maybe i missed something, but there doesnt seem to be a HALF chance of the second oldest, but a FOURTH chance. correct me if im wrong, but couldnt the second oldest sit whereever he please, as in one of the 4 remaining seats? if there was some nuance of the wording that implied he sat HAD to sit next to the oldest, then i guess i'm wrong. also, it says that sat around in age order, but that doesn't so much mean the oldest sat first... 
lessthanjake789
Jun 15, 2005
 maybe i missed something, but there doesnt seem to be a HALF chance of the second oldest, but a FOURTH chance. correct me if im wrong, but couldnt the second oldest sit whereever he please, as in one of the 4 remaining seats? if there was some nuance of the wording that implied he sat HAD to sit next to the oldest, then i guess i'm wrong. also, it says that sat around in age order, but that doesn't so much mean the oldest sat first... 
wordsrcool
Jun 15, 2005
 It's just like the cheap and nasty Mp3 player except it is a round table, (multiply 1/120 by 5) and it can be in clockwise or counterclockwise order. (multiply 5/120 by 2) 
gnosys
Oct 01, 2005
 I'd say the odds are zilch, because Guinevere will inevitably sit between Arthur her husband and Launcelot her lover, both of whom are older than she. Also, would the fact that Merlin  at least according to T.H. White's "The Once and Future King"  is living backwards in time have any effect here? How do you calculate the age of someone who is growing younger  do you still count from his birth, even though that's in the future?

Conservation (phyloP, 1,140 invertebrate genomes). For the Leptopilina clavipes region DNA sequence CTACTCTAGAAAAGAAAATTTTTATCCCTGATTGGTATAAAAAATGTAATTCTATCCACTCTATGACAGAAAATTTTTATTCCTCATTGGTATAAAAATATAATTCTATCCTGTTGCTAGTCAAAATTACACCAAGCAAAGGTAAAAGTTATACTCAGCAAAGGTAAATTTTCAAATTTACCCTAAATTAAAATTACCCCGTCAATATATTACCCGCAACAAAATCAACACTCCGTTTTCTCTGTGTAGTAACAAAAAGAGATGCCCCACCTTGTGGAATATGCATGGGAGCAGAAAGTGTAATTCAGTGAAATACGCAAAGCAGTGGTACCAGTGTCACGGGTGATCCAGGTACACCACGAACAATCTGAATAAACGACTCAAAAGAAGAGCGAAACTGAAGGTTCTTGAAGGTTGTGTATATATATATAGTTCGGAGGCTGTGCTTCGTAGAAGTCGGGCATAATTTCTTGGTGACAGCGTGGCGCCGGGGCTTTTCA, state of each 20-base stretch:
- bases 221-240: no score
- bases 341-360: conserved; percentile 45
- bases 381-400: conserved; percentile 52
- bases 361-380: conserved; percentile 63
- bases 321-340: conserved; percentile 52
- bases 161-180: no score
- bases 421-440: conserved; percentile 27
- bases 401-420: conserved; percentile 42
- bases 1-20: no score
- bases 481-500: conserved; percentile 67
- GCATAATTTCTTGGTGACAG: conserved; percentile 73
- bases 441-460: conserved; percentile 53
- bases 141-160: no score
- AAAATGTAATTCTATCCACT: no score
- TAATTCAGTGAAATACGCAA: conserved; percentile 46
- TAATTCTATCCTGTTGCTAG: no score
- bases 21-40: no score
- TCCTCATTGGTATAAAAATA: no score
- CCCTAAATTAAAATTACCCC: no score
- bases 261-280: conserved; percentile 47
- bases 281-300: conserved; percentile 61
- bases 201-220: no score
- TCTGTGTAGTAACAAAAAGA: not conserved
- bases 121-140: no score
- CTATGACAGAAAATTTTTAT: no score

mr_brainiac
Jan 04, 2006
 Man o man! I got it right on the head , right down to the exact same explanation! Am I briiliant or what? 
Jimbo
Mar 05, 2006
 For those that liek formulas there are (n1)! arragements in a circle = 4! or 24 in this case. One of these orders is from youngest to oldest while another one would be oldest to youngest. Hence probability = 2/24 = 1 in 12. Fantastic puzzle  thanks! 
smoothiemixer11
Jun 12, 2007
 I agree with lessthanjake789. This is wrong because the ratio is not 1/2 for the 2nd oldest  you never said that he had to sit next to the oldest. It should be 1/4 for him, and 1/3 for the third oldest, etc. Please correct this. If I am wrong because you forgot to include something in your question, please tell me.
And Omega (the first comment) it might help if you bothered to read the question before insulting the author like that. 
FerretGirl
Jul 24, 2007
 Tsimkin's reasoning for the probability fraction is correct assuming that everyone sat down in an acceptable manner. What if the middle person sat down second next to the eldest? Or if the youngest sits two seats away? 
javaguru
Dec 08, 2008
 Another way to state the solution is that there are 5! = 120 ways the five can take their seats. The youngest (or oldest) can choose one of five seats and there are two ways to seat the remaining four people. That gives (2x5)/120 = 1/12, or 11:1. Nice puzzle though. 
opqpop
Jan 27, 2010
 Good puzzle. I forgot about clockwise and counterclockwise so ended up with 5/5! at first.
I like the 2/4! solution the best. The (1)(1/2)(1/3)(1/2)(1) solution is not bad either. 
Back to Top